We’re living in a day and age where the New Testament doctrine of the church is fast becoming an antiquated idea for many professing Christians. In fact, the most popular trend among American evangelicals, is being what is called, “a self-feeder.” One of the biggest cheerleaders for this idea is the leading evangelical marketing consultant, George Barna – who, in 2005, wrote a book entitled, Revolution: Finding Vibrant Faith beyond the Walls of the Sanctuary.
In this book, Barna’s main objective is to make the case that the “revolutionaries” have found that in order to pursue an authentic faith they had to abandon the church. Who needs the church when you have an iPod? Thus, for Barna and his revolutionaries, Christians cannot survive in the 21st century if they retain any commitment to the local organized church. Christians must find their intimacy with God and growth in Christ in their own ways and by their own methods, without depending on the church to aid them and hold them accountable to such growth. Hence, the Christian of the 21st century, according to Barna, is a self-feeder.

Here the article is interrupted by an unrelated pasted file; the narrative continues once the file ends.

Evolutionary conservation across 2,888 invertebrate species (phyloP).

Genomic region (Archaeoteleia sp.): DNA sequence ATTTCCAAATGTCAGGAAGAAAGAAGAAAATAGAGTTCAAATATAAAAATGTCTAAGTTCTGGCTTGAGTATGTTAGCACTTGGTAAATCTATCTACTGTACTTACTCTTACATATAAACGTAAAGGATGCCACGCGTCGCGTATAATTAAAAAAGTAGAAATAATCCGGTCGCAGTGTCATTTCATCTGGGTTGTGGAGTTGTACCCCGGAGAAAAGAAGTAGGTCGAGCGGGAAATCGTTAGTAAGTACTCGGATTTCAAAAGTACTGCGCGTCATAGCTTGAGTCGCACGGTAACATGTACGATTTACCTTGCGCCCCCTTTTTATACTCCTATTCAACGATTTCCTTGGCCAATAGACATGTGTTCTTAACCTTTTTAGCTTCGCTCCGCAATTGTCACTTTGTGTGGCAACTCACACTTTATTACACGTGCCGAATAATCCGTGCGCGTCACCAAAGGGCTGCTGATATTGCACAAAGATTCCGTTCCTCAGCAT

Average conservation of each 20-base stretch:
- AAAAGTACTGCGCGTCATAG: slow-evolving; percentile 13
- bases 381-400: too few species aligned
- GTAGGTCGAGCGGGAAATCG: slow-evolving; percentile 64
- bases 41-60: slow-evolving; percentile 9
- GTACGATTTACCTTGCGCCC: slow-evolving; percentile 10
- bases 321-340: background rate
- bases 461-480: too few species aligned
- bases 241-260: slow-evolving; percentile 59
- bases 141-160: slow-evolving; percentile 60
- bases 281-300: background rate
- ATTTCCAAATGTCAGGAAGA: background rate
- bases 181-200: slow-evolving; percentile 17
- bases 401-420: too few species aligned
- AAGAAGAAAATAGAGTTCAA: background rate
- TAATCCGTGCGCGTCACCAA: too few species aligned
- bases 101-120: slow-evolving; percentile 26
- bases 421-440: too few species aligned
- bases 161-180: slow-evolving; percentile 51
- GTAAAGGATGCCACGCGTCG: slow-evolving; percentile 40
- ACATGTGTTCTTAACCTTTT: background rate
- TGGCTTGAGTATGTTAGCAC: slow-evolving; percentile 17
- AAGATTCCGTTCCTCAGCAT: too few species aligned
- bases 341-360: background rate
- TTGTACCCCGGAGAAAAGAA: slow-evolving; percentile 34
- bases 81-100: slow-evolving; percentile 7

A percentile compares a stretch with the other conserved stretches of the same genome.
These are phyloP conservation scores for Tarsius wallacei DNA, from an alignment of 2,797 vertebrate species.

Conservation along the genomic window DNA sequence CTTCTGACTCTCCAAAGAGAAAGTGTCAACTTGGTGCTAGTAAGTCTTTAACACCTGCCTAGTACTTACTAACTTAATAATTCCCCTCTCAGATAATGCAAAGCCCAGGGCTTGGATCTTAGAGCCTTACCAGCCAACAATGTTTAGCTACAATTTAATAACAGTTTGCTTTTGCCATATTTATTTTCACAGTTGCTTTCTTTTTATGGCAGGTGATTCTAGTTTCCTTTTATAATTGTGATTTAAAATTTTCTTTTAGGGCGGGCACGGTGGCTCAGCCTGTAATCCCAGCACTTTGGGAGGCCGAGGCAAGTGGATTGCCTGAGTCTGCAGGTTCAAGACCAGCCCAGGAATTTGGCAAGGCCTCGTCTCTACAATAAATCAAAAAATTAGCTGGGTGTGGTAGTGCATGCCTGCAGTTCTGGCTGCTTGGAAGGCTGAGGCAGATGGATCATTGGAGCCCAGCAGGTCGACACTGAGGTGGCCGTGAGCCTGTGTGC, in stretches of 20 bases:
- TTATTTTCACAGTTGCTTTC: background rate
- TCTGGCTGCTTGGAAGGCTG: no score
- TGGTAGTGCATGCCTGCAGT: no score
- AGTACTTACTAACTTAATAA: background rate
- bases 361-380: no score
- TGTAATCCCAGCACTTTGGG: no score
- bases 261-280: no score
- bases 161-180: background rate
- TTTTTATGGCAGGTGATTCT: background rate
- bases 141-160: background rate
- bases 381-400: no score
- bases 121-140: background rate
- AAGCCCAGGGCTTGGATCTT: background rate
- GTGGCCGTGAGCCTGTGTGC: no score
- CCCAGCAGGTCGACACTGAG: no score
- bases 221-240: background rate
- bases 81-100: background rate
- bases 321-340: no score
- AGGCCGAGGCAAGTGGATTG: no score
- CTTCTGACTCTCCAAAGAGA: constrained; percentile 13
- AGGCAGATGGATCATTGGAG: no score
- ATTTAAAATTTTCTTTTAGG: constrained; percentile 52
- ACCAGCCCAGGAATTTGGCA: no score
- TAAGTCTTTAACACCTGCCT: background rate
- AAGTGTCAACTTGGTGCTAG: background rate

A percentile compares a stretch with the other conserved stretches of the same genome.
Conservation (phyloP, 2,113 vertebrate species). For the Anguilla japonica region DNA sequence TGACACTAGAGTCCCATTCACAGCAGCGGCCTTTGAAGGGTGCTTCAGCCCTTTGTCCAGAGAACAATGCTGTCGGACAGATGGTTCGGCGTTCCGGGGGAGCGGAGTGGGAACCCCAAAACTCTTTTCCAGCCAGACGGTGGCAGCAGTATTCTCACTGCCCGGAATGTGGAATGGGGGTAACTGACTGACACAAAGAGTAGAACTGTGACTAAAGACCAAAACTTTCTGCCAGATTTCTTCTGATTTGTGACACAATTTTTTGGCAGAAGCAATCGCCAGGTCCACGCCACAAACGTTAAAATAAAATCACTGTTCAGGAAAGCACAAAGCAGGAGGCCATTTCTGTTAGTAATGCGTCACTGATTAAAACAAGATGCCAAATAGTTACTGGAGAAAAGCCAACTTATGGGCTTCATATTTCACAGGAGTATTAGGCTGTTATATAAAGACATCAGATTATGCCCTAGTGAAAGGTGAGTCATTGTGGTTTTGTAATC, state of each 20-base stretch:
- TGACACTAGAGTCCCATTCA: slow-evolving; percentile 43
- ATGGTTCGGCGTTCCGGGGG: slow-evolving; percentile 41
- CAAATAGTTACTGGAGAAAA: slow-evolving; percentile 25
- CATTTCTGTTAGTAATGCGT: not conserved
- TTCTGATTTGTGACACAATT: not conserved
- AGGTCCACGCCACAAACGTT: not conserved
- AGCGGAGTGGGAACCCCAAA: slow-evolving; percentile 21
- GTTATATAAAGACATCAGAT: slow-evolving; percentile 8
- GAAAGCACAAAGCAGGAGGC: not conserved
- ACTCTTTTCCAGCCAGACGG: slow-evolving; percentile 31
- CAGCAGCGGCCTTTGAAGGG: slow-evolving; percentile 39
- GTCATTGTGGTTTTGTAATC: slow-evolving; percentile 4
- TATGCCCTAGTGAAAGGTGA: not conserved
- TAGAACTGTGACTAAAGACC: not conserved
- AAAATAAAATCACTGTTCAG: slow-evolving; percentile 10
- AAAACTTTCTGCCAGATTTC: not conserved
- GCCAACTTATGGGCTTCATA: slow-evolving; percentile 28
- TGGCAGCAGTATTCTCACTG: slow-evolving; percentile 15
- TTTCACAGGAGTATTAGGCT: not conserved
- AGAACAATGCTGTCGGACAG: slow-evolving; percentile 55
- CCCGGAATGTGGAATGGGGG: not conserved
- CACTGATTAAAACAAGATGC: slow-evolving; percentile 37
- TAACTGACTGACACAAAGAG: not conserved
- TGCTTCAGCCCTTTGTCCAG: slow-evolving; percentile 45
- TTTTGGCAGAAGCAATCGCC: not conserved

Sadly and tragically, in our American culture of rugged individualism, the Christian as a self-feeder appeals strongly to the flesh. It caters to that gravitational pull of wanting freedom and independence without having to answer to anyone for what we think, feel, say, or do. It recoils against submission to authority and resists the very notion of personal accountability. And for many professing Christians in this American culture, they see the local church – as designed by God – with its leadership, order, and discipline as the greatest threat to their liberty.
The New Testament doctrine of the church therefore is under siege – by self-serving, self-centered, self-feeders who have been deceived into thinking that their maturity as Christians has grown beyond their need for the church. But what they believe is the answer to a greater walk with God, will only prove in the end to leave them in spiritual infancy with all the hang-ups and hindrances that come with those who never truly mature (see 1 Corinthians 3:1-3; Hebrews 5:11-14).